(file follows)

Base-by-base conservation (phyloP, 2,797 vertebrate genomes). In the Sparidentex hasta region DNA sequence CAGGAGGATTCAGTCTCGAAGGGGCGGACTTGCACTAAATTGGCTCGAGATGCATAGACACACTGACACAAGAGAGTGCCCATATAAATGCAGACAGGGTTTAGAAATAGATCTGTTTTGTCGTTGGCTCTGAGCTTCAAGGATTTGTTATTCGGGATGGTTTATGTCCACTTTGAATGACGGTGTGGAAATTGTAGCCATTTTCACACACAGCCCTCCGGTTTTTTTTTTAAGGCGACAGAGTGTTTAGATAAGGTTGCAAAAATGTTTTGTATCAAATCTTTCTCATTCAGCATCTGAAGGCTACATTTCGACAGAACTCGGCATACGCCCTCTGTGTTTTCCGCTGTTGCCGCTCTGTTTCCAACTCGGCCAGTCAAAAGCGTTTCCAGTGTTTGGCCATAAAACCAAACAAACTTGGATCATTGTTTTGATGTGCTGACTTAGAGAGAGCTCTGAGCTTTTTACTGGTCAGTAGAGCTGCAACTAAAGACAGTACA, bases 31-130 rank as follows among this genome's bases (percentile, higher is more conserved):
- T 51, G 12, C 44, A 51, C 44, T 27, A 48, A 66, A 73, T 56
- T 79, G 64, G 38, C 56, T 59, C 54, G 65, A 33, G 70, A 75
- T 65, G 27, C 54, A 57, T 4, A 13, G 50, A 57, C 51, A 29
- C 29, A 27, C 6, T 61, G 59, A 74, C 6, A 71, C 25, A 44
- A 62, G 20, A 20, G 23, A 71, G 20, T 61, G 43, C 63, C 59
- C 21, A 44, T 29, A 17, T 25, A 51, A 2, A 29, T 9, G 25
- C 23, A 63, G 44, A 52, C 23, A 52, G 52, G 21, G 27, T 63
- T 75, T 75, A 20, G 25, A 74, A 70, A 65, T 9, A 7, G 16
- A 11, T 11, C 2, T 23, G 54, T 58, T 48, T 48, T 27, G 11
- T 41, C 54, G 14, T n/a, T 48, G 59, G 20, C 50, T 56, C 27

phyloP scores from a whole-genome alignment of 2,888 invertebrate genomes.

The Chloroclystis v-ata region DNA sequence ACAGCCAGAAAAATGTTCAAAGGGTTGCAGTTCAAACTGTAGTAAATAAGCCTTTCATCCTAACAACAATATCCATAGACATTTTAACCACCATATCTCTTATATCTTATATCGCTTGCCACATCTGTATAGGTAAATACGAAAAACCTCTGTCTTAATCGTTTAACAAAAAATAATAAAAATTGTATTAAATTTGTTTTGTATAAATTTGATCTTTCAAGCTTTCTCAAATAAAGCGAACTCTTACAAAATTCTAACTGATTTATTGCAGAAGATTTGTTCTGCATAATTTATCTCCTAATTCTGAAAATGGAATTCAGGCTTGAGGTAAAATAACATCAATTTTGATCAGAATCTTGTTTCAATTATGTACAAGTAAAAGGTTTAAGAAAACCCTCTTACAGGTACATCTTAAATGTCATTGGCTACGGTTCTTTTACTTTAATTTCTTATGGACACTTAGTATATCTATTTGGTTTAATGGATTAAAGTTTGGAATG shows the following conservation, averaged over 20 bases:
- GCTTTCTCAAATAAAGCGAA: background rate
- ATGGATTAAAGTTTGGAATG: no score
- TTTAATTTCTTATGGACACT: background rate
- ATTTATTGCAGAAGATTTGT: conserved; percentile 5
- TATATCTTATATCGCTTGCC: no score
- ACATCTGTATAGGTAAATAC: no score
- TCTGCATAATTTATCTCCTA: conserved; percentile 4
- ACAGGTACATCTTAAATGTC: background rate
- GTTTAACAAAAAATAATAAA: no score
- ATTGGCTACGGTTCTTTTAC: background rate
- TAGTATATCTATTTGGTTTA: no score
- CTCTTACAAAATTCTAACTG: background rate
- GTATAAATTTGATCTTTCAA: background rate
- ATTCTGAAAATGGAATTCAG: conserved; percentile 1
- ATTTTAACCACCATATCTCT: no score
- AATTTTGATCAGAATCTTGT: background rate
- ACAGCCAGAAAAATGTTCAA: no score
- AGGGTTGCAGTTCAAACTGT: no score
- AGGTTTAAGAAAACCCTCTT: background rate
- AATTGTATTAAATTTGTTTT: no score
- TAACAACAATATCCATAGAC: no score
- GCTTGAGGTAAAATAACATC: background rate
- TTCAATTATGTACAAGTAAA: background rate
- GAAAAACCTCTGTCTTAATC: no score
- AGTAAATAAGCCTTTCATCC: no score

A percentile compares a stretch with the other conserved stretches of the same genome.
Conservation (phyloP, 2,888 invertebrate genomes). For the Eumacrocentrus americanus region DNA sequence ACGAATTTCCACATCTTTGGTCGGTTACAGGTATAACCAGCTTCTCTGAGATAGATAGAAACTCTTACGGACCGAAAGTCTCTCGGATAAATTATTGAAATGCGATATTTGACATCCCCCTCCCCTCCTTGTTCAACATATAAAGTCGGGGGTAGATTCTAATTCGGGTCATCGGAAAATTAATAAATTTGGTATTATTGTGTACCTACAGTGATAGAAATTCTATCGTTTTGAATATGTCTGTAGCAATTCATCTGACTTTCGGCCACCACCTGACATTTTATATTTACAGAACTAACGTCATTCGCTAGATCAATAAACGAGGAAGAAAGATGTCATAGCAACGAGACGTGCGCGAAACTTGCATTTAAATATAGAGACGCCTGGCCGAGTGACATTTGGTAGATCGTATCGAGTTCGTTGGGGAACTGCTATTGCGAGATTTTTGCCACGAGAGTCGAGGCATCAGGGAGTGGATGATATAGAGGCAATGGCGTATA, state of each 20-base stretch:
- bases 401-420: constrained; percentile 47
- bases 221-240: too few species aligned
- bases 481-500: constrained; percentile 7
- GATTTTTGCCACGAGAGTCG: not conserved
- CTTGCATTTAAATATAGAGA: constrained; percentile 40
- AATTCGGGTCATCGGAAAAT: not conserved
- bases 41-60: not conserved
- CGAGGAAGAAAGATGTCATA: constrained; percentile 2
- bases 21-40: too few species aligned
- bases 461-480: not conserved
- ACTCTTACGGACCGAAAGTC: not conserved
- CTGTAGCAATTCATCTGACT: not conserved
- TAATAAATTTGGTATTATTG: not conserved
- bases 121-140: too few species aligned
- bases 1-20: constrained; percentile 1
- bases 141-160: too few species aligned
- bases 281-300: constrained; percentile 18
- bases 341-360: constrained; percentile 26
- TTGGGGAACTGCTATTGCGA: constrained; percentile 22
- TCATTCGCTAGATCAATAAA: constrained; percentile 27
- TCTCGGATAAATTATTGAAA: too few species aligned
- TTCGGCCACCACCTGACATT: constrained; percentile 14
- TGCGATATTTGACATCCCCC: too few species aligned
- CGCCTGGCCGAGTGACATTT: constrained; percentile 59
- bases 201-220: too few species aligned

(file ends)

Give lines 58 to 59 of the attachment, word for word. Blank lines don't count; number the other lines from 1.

- bases 341-360: constrained; percentile 26
- TTGGGGAACTGCTATTGCGA: constrained; percentile 22